Here was the narrative of the birth of civilisation in Mesopotamia and Persia, the birth of Islam in Mecca, and the spread of Islamic civilisation across the Middle East and Far East, and west across North Africa and Spain.

At its roots, Islam was a civilisation with a social commitment, egalitarian in nature, which saw Christianity and Judaism as integral parts of its historic, social and cultural composition.

It was a civilisation that propelled scientific advances, created visual and literary works and ignited philosophical debates that Europe – then in the dark ages – later expanded on.

It was also a civilisation that became divided among itself and having lost its way, fell into the chaos cooked up by imperialism, colonialism and, more recently, by the senseless aggression of US-led invasions.

The quiet, unobtrusive religion I was born into and which I had experienced within an inclusive, tolerant and progressive social setting, was being maligned.

Safe journeys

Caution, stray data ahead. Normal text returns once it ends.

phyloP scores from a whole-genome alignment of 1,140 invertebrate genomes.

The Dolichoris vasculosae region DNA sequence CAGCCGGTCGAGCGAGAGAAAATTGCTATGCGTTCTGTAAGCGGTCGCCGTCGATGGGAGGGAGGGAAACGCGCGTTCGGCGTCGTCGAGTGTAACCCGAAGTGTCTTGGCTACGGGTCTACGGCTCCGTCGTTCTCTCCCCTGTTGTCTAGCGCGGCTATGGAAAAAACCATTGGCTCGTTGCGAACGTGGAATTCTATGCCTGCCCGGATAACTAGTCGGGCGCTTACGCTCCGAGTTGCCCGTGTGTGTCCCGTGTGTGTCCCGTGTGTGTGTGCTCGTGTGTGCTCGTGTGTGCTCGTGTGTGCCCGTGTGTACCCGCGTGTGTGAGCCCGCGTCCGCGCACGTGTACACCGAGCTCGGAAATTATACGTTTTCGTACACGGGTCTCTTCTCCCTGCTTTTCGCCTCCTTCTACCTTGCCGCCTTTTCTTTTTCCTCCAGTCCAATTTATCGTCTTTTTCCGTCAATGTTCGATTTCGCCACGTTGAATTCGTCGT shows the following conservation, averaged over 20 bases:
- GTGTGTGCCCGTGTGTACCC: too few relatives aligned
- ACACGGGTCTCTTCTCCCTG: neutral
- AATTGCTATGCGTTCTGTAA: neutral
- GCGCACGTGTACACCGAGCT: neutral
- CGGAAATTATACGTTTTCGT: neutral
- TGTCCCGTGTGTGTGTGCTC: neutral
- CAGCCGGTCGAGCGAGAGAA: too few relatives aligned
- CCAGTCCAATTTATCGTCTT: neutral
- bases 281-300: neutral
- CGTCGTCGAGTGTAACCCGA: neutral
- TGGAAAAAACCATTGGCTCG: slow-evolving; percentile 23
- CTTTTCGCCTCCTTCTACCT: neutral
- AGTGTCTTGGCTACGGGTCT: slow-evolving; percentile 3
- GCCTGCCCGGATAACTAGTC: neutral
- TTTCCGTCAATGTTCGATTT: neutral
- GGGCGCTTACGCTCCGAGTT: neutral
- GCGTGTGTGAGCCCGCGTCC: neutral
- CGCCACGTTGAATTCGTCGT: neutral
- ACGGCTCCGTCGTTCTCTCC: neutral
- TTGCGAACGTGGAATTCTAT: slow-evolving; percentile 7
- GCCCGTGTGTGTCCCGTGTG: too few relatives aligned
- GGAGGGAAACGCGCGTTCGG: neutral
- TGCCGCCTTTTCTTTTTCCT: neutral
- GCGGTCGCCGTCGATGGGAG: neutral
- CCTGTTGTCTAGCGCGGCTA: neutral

I moved back and forth between Australia and Jordan over the decades. In 2016, I was in Melbourne again.

Anti-immigration sentiment made it feel like 1996, but this time it was Muslims, not Asians, who were the target of racism and hate. An uninformed reactionary political sect was up in arms over halal certification, a mosque in Bendigo and the new Muslim takeover.

The quiet, unobtrusive religion I was born into and which I had experienced within an inclusive, tolerant and progressive social setting, was being maligned.

Then, out of the blue, someone asks if I identify as a Muslim. ‘Well,’ I reply, ‘at a cultural level, yes.’

Is there such a thing as a ‘cultural Muslim’? Or a ‘cultural Christian’?